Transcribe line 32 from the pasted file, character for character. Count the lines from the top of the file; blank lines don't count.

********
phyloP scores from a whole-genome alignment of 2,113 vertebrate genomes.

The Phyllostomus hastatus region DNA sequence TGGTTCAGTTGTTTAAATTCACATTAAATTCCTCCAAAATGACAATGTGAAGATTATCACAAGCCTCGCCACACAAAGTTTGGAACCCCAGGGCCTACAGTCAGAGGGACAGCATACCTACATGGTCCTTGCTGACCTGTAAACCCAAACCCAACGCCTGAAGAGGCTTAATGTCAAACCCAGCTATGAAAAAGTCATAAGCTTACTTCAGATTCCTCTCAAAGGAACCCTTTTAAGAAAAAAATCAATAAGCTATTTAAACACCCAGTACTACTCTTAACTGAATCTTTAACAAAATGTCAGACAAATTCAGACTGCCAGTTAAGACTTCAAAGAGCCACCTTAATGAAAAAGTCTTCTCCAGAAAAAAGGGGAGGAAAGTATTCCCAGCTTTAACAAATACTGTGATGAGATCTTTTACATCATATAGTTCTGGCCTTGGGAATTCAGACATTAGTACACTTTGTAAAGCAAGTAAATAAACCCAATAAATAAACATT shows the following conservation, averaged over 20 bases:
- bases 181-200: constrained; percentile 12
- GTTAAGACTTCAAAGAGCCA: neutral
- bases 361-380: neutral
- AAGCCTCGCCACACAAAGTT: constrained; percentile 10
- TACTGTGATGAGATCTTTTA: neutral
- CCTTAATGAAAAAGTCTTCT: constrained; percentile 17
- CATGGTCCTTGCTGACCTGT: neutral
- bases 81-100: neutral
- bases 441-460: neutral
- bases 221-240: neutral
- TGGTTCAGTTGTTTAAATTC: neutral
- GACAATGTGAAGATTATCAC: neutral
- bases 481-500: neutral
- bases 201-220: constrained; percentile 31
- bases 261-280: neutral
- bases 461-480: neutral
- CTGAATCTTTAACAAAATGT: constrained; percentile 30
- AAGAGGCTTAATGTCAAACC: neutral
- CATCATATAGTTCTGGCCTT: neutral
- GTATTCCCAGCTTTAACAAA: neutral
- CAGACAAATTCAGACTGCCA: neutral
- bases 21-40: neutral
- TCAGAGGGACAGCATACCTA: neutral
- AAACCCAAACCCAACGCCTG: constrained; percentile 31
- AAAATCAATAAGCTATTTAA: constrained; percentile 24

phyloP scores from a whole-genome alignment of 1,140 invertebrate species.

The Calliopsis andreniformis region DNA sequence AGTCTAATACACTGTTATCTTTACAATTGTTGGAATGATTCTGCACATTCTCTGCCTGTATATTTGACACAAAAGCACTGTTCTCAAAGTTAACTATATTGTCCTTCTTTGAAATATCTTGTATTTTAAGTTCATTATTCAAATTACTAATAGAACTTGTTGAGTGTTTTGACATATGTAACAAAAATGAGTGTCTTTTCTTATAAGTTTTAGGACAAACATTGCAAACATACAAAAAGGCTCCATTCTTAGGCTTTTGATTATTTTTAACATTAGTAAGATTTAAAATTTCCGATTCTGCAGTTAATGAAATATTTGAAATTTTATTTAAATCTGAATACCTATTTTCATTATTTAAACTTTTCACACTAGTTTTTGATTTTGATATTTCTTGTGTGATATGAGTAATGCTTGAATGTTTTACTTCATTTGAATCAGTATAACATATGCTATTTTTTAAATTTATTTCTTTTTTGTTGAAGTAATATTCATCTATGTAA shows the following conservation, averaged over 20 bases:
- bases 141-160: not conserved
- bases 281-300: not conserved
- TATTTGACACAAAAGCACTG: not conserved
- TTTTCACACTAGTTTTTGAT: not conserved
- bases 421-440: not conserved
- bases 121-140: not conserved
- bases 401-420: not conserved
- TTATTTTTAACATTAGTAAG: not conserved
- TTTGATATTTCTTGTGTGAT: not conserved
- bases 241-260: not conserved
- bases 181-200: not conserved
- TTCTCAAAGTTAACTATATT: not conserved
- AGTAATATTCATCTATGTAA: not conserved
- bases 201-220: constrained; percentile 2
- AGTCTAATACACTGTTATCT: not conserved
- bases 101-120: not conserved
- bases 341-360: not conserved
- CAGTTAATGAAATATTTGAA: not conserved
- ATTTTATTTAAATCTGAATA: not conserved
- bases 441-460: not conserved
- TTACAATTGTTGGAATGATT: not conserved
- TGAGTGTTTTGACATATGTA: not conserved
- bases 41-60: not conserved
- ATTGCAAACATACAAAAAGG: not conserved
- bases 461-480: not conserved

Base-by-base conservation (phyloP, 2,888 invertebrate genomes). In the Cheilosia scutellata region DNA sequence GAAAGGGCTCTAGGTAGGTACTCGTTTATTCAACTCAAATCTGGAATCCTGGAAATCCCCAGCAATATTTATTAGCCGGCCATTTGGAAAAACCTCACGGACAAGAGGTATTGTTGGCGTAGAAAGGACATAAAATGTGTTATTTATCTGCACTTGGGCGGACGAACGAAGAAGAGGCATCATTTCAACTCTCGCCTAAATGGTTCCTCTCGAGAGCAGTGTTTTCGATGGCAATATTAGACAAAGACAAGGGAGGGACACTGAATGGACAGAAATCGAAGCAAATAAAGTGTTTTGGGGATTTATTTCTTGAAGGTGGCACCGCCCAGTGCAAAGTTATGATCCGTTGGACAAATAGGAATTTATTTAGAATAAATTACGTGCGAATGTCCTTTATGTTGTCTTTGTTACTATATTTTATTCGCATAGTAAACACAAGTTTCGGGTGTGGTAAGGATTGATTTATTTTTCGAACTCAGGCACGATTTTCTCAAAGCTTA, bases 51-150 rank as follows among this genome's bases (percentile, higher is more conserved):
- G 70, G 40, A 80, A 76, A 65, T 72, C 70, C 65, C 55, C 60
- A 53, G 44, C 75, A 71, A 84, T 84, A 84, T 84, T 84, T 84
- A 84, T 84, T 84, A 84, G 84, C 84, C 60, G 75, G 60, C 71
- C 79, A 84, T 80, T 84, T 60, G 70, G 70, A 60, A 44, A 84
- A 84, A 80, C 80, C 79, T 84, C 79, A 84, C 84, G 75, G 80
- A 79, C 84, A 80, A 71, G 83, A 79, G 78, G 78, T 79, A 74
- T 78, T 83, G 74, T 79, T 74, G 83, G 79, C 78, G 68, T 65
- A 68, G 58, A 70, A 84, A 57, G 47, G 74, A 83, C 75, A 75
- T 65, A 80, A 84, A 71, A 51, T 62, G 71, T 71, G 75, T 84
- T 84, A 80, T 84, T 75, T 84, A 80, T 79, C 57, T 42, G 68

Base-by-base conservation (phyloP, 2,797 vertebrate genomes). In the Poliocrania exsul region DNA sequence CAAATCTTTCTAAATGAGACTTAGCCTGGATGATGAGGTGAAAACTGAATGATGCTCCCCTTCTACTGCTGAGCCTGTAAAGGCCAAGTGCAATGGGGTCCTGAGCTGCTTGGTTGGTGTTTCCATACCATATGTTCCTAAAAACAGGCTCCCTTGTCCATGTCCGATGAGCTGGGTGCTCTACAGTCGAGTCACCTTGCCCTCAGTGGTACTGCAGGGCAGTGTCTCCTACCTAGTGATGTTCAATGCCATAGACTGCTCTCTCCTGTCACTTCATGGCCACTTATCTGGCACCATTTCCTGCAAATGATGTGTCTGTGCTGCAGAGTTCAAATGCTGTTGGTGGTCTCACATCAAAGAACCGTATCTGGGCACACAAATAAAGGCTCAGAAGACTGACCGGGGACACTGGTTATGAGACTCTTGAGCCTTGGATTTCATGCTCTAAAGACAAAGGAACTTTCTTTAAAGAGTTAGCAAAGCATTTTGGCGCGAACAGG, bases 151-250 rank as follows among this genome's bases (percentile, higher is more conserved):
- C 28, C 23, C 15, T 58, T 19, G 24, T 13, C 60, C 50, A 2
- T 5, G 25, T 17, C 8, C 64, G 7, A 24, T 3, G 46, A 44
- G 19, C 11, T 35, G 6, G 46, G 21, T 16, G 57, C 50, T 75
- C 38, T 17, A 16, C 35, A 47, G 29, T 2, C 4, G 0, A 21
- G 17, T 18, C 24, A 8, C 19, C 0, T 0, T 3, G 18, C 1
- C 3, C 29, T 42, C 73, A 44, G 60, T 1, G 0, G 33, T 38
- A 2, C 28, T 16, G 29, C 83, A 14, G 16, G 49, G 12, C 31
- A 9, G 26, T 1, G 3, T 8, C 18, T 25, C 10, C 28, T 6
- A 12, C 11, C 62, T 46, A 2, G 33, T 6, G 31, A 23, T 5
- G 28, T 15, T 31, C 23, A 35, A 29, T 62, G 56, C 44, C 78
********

- TATTTGACACAAAAGCACTG: not conserved